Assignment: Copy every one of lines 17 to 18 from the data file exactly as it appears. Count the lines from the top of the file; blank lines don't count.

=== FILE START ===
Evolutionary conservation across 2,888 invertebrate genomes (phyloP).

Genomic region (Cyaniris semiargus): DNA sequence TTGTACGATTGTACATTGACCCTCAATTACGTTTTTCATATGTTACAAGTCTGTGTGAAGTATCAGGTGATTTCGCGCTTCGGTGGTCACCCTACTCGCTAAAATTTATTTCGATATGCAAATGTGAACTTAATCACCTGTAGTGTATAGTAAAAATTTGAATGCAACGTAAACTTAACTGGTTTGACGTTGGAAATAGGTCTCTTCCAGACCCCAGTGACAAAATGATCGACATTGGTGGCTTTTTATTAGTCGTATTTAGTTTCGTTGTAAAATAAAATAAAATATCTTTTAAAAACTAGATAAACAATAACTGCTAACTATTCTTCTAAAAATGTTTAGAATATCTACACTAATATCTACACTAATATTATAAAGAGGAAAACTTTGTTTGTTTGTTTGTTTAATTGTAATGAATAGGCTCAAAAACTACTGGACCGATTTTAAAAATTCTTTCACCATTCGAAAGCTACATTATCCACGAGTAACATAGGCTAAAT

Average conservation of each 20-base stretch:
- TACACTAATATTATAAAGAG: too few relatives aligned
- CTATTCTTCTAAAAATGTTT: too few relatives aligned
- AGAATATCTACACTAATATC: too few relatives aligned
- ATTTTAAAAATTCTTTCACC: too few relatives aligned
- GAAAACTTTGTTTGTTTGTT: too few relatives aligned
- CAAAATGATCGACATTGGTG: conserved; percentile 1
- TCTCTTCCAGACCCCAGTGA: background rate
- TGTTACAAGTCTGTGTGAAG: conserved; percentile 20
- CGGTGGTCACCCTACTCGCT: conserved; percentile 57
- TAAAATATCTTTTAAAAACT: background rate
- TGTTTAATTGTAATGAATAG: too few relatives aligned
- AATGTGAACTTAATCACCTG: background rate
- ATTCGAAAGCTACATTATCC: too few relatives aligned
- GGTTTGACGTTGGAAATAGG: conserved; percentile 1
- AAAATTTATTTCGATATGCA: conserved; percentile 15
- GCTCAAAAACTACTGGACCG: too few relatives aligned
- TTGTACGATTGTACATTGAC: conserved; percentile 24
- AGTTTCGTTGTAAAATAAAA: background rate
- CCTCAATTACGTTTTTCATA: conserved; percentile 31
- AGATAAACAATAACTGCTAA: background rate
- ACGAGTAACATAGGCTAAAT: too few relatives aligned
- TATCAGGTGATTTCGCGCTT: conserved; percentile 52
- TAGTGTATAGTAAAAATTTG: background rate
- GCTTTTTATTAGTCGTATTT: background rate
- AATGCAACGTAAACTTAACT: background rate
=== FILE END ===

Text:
- GGTTTGACGTTGGAAATAGG: conserved; percentile 1
- AAAATTTATTTCGATATGCA: conserved; percentile 15